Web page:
In practical terms, this has consequences for the evolution of Web architecture. Much of the Web that exists today rests on the assumption that users exist on someone's server: essentially as guests on someone else's property. This has bred a default interaction model in which people have no rights other than those generously granted them by the local authority. Ultimately, the best governance model that is available in a client/server architecture is benevolent dictatorship. No matter how you set things up, the server can ultimately change the rules on a whim. In order to protect user agency and to imagine the Web as “a global community thoroughly structured by non-domination” we need to shape Web technology so that it shifts power to people rather than away from them. Doing so requires the return of protocols to the fore so as to push power to the edges and some changes focused on individuals like a drive to replace external authority with self-certifying systems, but also the deployment at scale of cooperative computing, communities under their own rule and their federations, and building subsidiarity into the Web so that more central authorities perform only those tasks which cannot be performed at a more local level. At a purely technical level, it requires a user agent more powerful than what browsers alone can provide, and at the policy level it necessitates a legal framework to prevent user agents from abusing the trust users have to place in them.

I will return to these points in greater detail in future posts, but for the time being suffice it to say: the next evolution of the Web has to further user agency by replacing today's system in which might makes right. This means that the next Web is about both freeing users from the excessive power of server-based authorities and empowering them to organise to govern their world their way.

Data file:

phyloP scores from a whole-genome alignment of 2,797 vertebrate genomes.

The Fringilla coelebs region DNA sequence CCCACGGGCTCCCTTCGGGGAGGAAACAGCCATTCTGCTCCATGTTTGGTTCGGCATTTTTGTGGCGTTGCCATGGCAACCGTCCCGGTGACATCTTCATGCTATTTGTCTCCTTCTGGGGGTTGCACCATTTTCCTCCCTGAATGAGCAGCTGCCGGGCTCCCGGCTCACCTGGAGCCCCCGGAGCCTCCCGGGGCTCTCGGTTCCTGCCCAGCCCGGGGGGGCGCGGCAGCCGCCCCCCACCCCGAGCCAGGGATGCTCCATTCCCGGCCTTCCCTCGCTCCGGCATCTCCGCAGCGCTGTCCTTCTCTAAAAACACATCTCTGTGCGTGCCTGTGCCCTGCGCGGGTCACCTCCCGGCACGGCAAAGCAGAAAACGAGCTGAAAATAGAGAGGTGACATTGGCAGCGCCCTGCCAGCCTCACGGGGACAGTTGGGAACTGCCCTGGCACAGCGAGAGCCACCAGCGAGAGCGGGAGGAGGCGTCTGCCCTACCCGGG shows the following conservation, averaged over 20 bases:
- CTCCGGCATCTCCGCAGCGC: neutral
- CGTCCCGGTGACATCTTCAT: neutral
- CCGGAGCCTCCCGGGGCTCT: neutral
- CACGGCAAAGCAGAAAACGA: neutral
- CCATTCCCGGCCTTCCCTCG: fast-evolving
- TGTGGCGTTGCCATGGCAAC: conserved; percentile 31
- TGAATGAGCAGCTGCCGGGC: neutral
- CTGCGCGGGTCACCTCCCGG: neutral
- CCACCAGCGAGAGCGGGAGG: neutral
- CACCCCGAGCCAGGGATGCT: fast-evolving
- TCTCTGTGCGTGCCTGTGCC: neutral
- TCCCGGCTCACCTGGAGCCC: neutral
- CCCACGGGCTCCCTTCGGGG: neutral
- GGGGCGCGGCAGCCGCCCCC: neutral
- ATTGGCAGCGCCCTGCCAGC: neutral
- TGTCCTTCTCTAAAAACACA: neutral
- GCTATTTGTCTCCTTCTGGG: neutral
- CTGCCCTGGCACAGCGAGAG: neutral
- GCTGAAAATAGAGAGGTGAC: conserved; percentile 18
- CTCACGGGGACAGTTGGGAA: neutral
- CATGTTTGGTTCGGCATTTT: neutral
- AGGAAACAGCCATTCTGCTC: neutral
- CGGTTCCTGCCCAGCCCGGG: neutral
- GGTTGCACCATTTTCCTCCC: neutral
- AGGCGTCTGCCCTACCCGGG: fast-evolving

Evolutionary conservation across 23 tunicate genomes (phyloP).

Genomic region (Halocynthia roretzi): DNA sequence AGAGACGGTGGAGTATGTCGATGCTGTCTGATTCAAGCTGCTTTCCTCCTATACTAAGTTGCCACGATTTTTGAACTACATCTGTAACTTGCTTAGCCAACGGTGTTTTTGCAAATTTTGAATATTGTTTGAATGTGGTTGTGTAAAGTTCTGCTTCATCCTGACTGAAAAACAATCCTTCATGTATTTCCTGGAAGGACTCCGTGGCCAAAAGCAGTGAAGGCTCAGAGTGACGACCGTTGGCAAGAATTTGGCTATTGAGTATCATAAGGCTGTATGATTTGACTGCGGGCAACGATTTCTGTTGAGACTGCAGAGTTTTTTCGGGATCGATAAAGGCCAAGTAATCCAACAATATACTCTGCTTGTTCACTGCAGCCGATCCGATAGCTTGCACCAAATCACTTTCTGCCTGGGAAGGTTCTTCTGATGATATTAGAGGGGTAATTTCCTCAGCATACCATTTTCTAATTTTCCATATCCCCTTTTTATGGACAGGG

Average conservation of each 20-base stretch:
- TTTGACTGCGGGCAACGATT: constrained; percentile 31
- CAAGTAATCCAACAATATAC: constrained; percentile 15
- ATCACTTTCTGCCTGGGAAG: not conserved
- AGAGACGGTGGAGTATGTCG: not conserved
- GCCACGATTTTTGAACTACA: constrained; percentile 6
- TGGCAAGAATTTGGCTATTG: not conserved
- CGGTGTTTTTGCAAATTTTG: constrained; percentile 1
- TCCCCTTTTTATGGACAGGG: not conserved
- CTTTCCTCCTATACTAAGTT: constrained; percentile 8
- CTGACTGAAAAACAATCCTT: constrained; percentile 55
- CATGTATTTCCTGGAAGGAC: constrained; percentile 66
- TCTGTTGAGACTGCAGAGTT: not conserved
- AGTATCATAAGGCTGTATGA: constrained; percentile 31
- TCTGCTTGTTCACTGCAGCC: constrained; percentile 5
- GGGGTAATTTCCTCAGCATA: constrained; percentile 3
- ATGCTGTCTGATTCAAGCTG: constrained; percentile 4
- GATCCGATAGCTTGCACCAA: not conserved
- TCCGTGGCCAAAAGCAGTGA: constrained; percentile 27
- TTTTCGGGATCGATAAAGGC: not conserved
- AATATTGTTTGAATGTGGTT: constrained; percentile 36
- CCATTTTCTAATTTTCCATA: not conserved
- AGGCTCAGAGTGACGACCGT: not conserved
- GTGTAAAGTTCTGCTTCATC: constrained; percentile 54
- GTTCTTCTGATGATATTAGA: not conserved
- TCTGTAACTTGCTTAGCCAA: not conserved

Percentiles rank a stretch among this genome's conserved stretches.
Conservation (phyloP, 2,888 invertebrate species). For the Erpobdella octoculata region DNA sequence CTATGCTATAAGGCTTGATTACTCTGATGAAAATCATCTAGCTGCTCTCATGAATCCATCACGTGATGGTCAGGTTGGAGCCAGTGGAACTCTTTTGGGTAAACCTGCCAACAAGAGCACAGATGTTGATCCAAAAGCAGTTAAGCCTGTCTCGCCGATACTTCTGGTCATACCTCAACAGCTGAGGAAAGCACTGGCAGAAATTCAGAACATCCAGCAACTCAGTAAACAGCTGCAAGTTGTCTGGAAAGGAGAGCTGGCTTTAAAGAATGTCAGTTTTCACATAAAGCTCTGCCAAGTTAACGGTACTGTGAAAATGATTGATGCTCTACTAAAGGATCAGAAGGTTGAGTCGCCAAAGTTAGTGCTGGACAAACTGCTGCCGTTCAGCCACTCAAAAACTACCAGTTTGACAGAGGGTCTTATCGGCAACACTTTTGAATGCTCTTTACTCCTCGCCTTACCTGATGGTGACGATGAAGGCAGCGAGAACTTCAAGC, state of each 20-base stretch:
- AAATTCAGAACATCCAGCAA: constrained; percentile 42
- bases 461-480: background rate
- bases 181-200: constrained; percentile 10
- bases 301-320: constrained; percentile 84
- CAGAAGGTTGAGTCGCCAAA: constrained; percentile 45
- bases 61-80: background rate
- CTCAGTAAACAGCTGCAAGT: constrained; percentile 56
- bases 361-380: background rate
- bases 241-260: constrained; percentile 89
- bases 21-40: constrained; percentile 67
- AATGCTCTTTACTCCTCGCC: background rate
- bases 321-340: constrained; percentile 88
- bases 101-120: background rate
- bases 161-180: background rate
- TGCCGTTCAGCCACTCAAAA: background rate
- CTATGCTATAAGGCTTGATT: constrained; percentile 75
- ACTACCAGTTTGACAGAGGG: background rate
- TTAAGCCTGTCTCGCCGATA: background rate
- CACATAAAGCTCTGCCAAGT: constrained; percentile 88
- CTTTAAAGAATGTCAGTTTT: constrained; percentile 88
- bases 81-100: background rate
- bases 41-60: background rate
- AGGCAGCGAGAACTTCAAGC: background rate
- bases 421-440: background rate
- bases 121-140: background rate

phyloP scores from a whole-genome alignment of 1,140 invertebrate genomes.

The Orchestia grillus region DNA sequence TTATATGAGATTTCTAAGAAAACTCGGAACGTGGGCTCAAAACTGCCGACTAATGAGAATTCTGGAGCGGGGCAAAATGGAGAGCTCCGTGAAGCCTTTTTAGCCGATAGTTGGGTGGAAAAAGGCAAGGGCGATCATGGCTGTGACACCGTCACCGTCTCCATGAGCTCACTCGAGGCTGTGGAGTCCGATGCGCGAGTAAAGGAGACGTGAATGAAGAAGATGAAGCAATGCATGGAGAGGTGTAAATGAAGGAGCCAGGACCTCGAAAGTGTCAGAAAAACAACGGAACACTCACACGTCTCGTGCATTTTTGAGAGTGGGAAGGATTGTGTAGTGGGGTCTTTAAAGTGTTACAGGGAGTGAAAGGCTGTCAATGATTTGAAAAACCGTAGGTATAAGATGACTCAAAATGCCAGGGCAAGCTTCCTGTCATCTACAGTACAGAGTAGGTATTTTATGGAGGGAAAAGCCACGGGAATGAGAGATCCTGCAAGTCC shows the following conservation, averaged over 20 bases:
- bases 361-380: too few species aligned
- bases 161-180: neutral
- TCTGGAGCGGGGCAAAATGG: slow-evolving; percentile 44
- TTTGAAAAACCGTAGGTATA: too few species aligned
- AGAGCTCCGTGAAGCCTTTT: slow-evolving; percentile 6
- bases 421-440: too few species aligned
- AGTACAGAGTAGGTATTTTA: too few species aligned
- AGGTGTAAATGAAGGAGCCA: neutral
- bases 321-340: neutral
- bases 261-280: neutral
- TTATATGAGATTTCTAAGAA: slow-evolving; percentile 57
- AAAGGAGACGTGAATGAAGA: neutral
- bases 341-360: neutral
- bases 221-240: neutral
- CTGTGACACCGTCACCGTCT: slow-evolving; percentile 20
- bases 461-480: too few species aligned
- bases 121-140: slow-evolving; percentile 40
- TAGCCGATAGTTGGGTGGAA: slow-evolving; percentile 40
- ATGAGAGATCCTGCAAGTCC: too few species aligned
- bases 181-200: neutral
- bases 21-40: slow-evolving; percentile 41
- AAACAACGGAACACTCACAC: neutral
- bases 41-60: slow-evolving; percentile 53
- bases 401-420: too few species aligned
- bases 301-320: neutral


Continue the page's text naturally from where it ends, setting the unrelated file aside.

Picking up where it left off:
This post is part of a series on reimagining parts of the Web. You can read the other entries in the series at:

  1. Building the Next Web
  2. The Web Is For User Agency
  3. You're Gonna Need A Bigger Browser
  4. Web Tiles
  5. ActivityPub Over ATProto


Many thanks to the following excellent people (in alphabetical order) for their invaluable feedback: Amy Guy, Benjamin Goering, Ben Harnett, Blaine Cook, Boris Mann, Brian Kardell, Brooklyn Zelenka, Dave Justice, Dietrich Ayala, Dominique Hazaël-Massieux, Fabrice Desré, Ian Preston, Juan Caballero, Kjetil Kjernsmo, Marcin Rataj, Margaux Vitre, Maria Farrell, and Tess O'Connor. Needless to say, anything dumb and stupid in this article is entirely mine.